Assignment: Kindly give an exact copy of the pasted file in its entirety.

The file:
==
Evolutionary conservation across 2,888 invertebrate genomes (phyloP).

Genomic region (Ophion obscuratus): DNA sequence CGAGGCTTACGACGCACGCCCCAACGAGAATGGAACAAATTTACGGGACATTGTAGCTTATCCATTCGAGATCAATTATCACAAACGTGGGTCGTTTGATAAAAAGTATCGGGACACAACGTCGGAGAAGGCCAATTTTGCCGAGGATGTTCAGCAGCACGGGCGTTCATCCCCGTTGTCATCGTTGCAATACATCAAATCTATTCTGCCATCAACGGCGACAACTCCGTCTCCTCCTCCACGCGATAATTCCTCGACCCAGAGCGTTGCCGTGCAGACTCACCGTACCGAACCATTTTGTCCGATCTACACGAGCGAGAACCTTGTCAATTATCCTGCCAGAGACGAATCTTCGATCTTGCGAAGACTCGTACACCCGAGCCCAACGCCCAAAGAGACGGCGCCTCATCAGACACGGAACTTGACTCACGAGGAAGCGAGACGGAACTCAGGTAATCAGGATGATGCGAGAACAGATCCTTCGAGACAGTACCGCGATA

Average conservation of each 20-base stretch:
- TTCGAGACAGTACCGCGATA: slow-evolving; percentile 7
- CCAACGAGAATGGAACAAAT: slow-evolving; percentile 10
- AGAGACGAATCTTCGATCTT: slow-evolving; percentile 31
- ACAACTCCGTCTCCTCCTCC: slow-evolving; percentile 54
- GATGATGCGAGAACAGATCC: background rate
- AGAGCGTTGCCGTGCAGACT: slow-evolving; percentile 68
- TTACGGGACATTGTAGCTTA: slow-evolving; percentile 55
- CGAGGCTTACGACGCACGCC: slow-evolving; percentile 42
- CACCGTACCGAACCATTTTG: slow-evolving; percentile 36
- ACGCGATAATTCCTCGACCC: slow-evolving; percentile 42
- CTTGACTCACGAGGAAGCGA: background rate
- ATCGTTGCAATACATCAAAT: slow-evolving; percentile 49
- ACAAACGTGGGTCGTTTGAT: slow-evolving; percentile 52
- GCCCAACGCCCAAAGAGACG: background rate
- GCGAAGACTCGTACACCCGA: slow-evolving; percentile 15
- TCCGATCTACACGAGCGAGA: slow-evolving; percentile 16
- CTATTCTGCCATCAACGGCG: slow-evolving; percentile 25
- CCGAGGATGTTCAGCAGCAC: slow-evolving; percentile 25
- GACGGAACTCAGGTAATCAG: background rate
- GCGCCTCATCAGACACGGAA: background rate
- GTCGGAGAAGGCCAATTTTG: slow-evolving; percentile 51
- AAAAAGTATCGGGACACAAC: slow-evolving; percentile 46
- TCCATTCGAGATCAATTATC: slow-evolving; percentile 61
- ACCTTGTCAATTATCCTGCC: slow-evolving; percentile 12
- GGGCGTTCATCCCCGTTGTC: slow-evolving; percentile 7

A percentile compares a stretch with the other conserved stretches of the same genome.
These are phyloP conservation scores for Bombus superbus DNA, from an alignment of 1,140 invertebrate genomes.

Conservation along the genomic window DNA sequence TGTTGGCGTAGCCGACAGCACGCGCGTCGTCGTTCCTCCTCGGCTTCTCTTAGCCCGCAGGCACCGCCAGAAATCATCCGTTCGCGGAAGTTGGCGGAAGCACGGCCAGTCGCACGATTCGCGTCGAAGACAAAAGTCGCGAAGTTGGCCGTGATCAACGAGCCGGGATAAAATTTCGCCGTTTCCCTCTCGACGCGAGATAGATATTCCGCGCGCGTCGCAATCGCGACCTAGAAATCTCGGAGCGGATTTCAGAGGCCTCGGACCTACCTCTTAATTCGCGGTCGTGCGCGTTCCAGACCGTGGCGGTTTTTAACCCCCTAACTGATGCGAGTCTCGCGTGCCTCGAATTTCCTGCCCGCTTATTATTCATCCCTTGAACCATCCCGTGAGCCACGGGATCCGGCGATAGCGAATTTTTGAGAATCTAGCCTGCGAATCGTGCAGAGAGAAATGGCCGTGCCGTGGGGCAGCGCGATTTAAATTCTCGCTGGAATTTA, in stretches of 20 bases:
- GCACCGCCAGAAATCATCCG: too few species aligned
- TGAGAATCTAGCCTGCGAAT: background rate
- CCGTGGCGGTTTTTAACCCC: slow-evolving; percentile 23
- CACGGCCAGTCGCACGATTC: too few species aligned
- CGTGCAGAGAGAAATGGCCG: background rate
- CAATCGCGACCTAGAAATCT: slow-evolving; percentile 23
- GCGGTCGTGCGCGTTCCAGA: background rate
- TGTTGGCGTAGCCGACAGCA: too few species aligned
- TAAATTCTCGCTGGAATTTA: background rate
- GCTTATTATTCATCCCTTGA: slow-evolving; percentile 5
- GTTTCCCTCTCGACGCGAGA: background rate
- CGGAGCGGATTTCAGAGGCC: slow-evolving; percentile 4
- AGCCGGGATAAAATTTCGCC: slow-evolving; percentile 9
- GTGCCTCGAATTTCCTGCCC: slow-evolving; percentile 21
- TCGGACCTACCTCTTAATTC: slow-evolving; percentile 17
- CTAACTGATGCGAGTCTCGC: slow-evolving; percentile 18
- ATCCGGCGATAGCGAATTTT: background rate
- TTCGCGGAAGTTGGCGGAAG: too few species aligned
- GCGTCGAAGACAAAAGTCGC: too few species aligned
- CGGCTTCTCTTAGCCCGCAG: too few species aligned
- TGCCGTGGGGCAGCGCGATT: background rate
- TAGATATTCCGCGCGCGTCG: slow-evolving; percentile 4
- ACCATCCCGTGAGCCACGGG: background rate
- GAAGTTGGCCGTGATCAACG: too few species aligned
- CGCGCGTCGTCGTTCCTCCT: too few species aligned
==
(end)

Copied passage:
Evolutionary conservation across 2,888 invertebrate genomes (phyloP).

Genomic region (Ophion obscuratus): DNA sequence CGAGGCTTACGACGCACGCCCCAACGAGAATGGAACAAATTTACGGGACATTGTAGCTTATCCATTCGAGATCAATTATCACAAACGTGGGTCGTTTGATAAAAAGTATCGGGACACAACGTCGGAGAAGGCCAATTTTGCCGAGGATGTTCAGCAGCACGGGCGTTCATCCCCGTTGTCATCGTTGCAATACATCAAATCTATTCTGCCATCAACGGCGACAACTCCGTCTCCTCCTCCACGCGATAATTCCTCGACCCAGAGCGTTGCCGTGCAGACTCACCGTACCGAACCATTTTGTCCGATCTACACGAGCGAGAACCTTGTCAATTATCCTGCCAGAGACGAATCTTCGATCTTGCGAAGACTCGTACACCCGAGCCCAACGCCCAAAGAGACGGCGCCTCATCAGACACGGAACTTGACTCACGAGGAAGCGAGACGGAACTCAGGTAATCAGGATGATGCGAGAACAGATCCTTCGAGACAGTACCGCGATA

Average conservation of each 20-base stretch:
- TTCGAGACAGTACCGCGATA: slow-evolving; percentile 7
- CCAACGAGAATGGAACAAAT: slow-evolving; percentile 10
- AGAGACGAATCTTCGATCTT: slow-evolving; percentile 31
- ACAACTCCGTCTCCTCCTCC: slow-evolving; percentile 54
- GATGATGCGAGAACAGATCC: background rate
- AGAGCGTTGCCGTGCAGACT: slow-evolving; percentile 68
- TTACGGGACATTGTAGCTTA: slow-evolving; percentile 55
- CGAGGCTTACGACGCACGCC: slow-evolving; percentile 42
- CACCGTACCGAACCATTTTG: slow-evolving; percentile 36
- ACGCGATAATTCCTCGACCC: slow-evolving; percentile 42
- CTTGACTCACGAGGAAGCGA: background rate
- ATCGTTGCAATACATCAAAT: slow-evolving; percentile 49
- ACAAACGTGGGTCGTTTGAT: slow-evolving; percentile 52
- GCCCAACGCCCAAAGAGACG: background rate
- GCGAAGACTCGTACACCCGA: slow-evolving; percentile 15
- TCCGATCTACACGAGCGAGA: slow-evolving; percentile 16
- CTATTCTGCCATCAACGGCG: slow-evolving; percentile 25
- CCGAGGATGTTCAGCAGCAC: slow-evolving; percentile 25
- GACGGAACTCAGGTAATCAG: background rate
- GCGCCTCATCAGACACGGAA: background rate
- GTCGGAGAAGGCCAATTTTG: slow-evolving; percentile 51
- AAAAAGTATCGGGACACAAC: slow-evolving; percentile 46
- TCCATTCGAGATCAATTATC: slow-evolving; percentile 61
- ACCTTGTCAATTATCCTGCC: slow-evolving; percentile 12
- GGGCGTTCATCCCCGTTGTC: slow-evolving; percentile 7

A percentile compares a stretch with the other conserved stretches of the same genome.
These are phyloP conservation scores for Bombus superbus DNA, from an alignment of 1,140 invertebrate genomes.

Conservation along the genomic window DNA sequence TGTTGGCGTAGCCGACAGCACGCGCGTCGTCGTTCCTCCTCGGCTTCTCTTAGCCCGCAGGCACCGCCAGAAATCATCCGTTCGCGGAAGTTGGCGGAAGCACGGCCAGTCGCACGATTCGCGTCGAAGACAAAAGTCGCGAAGTTGGCCGTGATCAACGAGCCGGGATAAAATTTCGCCGTTTCCCTCTCGACGCGAGATAGATATTCCGCGCGCGTCGCAATCGCGACCTAGAAATCTCGGAGCGGATTTCAGAGGCCTCGGACCTACCTCTTAATTCGCGGTCGTGCGCGTTCCAGACCGTGGCGGTTTTTAACCCCCTAACTGATGCGAGTCTCGCGTGCCTCGAATTTCCTGCCCGCTTATTATTCATCCCTTGAACCATCCCGTGAGCCACGGGATCCGGCGATAGCGAATTTTTGAGAATCTAGCCTGCGAATCGTGCAGAGAGAAATGGCCGTGCCGTGGGGCAGCGCGATTTAAATTCTCGCTGGAATTTA, in stretches of 20 bases:
- GCACCGCCAGAAATCATCCG: too few species aligned
- TGAGAATCTAGCCTGCGAAT: background rate
- CCGTGGCGGTTTTTAACCCC: slow-evolving; percentile 23
- CACGGCCAGTCGCACGATTC: too few species aligned
- CGTGCAGAGAGAAATGGCCG: background rate
- CAATCGCGACCTAGAAATCT: slow-evolving; percentile 23
- GCGGTCGTGCGCGTTCCAGA: background rate
- TGTTGGCGTAGCCGACAGCA: too few species aligned
- TAAATTCTCGCTGGAATTTA: background rate
- GCTTATTATTCATCCCTTGA: slow-evolving; percentile 5
- GTTTCCCTCTCGACGCGAGA: background rate
- CGGAGCGGATTTCAGAGGCC: slow-evolving; percentile 4
- AGCCGGGATAAAATTTCGCC: slow-evolving; percentile 9
- GTGCCTCGAATTTCCTGCCC: slow-evolving; percentile 21
- TCGGACCTACCTCTTAATTC: slow-evolving; percentile 17
- CTAACTGATGCGAGTCTCGC: slow-evolving; percentile 18
- ATCCGGCGATAGCGAATTTT: background rate
- TTCGCGGAAGTTGGCGGAAG: too few species aligned
- GCGTCGAAGACAAAAGTCGC: too few species aligned
- CGGCTTCTCTTAGCCCGCAG: too few species aligned
- TGCCGTGGGGCAGCGCGATT: background rate
- TAGATATTCCGCGCGCGTCG: slow-evolving; percentile 4
- ACCATCCCGTGAGCCACGGG: background rate
- GAAGTTGGCCGTGATCAACG: too few species aligned
- CGCGCGTCGTCGTTCCTCCT: too few species aligned